They look white but say they're black
July 25, 2019 6:13 AM   Subscribe

 
Something to show people who get confused and upset by the idea of race as a purely social construct.
posted by Naberius at 6:22 AM on July 25, 2019 [22 favorites]


I am surprised by how hard they are working to avoid identifying as mixed-race or something similar. Is that particularly undesirable for some reason?
posted by jacquilynne at 6:41 AM on July 25, 2019 [3 favorites]


After one year at a North-American college campus, I feel so many feels about this.
That's all I can say at the moment.
posted by ipsative at 6:47 AM on July 25, 2019


I am surprised by how hard they are working to avoid identifying as mixed-race or something similar. Is that particularly undesirable for some reason?

Depending on the social context it can be, though I don't think that's what's going on here. This is, instead, a legacy of the bigotry that is the US' original sin. A number of unwanted racial groups were basically shunted off into their own community which developed its own identity based on that - and the residents are seeking to preserve that identity.
posted by NoxAeternum at 6:53 AM on July 25, 2019 [22 favorites]


The need to belong in a group (for some size >1) is a rather strong human instinct. If there are only two groups available and one kicks you out, well.

There are other factors here: ancestry, traditions, one-drop rules. Just now though the group-membership drive is standing out to me. It often polarizes.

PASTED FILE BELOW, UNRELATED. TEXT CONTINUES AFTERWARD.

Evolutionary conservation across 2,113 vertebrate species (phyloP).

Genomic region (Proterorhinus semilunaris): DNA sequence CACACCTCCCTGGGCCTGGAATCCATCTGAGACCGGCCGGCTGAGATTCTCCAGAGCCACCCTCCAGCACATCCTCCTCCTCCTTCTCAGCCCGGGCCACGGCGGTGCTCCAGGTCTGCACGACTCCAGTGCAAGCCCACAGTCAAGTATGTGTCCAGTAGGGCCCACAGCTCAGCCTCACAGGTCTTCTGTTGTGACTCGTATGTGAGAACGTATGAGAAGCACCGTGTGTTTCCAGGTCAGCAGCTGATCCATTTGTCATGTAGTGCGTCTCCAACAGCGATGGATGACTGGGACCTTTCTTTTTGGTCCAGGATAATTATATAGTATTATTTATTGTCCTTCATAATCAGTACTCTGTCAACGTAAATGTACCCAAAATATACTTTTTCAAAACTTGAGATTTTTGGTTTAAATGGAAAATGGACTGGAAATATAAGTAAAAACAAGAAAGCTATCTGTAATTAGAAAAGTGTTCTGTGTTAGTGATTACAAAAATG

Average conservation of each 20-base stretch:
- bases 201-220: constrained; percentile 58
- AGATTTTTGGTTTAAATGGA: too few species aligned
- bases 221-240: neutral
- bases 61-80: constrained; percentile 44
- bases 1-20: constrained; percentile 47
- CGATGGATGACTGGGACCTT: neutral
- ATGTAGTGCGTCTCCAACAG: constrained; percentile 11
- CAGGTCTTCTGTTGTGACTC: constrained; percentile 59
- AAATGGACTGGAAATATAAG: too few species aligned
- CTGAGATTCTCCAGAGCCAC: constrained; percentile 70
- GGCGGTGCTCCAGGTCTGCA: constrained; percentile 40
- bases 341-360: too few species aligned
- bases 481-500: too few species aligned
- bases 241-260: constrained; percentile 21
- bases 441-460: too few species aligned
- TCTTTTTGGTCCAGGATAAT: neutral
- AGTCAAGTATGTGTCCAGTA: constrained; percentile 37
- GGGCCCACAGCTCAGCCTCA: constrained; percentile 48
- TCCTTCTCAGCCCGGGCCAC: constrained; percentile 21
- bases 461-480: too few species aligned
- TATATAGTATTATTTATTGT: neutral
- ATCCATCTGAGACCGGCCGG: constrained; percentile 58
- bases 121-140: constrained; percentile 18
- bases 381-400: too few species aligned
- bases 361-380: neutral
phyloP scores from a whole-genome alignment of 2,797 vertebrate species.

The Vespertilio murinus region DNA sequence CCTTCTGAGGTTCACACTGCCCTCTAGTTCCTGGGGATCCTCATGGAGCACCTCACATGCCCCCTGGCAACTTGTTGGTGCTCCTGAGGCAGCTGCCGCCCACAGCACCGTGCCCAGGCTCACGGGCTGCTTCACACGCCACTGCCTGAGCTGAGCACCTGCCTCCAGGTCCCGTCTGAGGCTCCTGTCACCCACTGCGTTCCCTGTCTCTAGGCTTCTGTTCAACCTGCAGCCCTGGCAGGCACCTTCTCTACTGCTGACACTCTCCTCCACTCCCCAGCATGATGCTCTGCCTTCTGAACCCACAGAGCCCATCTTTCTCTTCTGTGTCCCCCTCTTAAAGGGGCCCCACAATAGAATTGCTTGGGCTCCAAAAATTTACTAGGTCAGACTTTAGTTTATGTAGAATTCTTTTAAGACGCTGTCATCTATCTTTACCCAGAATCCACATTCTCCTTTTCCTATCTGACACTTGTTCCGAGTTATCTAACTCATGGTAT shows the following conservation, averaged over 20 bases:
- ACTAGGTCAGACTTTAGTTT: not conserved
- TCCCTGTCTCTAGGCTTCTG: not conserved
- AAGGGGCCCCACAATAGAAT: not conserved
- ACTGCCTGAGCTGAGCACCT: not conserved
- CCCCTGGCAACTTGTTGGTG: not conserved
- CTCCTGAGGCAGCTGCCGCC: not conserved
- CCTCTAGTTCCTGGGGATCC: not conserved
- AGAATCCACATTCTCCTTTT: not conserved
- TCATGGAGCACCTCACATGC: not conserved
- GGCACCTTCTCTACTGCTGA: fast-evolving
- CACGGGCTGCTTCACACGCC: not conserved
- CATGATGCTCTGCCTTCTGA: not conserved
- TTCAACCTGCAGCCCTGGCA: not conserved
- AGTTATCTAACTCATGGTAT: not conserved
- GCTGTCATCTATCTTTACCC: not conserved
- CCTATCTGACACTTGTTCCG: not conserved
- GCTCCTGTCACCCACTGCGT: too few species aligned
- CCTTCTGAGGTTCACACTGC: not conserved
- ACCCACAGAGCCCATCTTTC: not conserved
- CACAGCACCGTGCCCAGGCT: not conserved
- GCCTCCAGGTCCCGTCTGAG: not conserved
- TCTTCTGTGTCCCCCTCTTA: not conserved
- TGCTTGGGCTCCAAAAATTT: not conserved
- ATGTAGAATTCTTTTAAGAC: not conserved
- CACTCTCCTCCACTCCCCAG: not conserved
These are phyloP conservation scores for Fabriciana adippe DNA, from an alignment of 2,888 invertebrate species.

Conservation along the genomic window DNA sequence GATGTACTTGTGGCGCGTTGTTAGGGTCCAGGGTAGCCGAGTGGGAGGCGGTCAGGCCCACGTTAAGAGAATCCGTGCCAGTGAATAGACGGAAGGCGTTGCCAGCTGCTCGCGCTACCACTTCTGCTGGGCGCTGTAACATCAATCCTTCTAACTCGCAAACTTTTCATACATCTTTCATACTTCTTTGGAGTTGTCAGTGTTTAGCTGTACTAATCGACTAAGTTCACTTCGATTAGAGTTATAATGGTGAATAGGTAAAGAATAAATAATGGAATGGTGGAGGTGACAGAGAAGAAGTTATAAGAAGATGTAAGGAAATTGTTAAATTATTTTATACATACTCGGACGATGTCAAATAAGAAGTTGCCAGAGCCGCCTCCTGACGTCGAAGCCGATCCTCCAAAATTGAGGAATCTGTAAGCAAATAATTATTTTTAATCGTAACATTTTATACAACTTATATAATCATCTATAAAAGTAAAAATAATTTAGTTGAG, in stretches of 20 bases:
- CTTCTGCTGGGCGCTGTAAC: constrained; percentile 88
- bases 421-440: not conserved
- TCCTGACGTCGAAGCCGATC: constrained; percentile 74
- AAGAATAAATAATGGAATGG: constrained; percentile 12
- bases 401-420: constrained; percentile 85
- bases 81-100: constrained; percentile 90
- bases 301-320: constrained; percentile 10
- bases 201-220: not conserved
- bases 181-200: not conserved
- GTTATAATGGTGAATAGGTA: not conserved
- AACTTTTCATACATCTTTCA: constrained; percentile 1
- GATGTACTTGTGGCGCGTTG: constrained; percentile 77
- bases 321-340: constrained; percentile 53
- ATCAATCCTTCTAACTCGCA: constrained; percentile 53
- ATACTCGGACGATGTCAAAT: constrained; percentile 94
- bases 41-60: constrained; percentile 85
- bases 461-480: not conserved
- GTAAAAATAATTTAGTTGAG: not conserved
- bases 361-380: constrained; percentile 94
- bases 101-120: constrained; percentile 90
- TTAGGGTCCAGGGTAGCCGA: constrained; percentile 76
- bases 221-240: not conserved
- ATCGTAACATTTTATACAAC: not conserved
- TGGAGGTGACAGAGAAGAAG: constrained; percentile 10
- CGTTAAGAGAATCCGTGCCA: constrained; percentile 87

posted by TreeRooster at 6:53 AM on July 25, 2019 [6 favorites]


Previously, on Metafilter in 2013: Pike County, OH: As Black As We Wish To Be
posted by fuse theorem at 7:05 AM on July 25, 2019 [6 favorites]


An amazing book about the more-permeable-than-most-people-think boundary between races in America: The Invisible Line, by Dan Sharfstein.
posted by escabeche at 7:29 AM on July 25, 2019 [1 favorite]


I am surprised by how hard they are working to avoid identifying as mixed-race or something similar. Is that particularly undesirable for some reason?

I don't see that they are "working hard" by simply expressing their own views about their own race and not immediately agreeing with the characterizations of others.
posted by internet fraud detective squad, station number 9 at 7:47 AM on July 25, 2019 [20 favorites]


I am surprised by how hard they are working to avoid identifying as mixed-race or something similar. Is that particularly undesirable for some reason?

When people make the mistake of asking my wife her ancestry, she says black. When they make they make the further mistake of pushing the issue because she's light-skinned she says that both of her parents are black and that her ancestry is black going back as far as either side of her family has been able to trace, but if they want her to put forward her theories as to what historical events might have taken place to give members of her family some stereotypically white features she will do so and the listener will very much not enjoy it.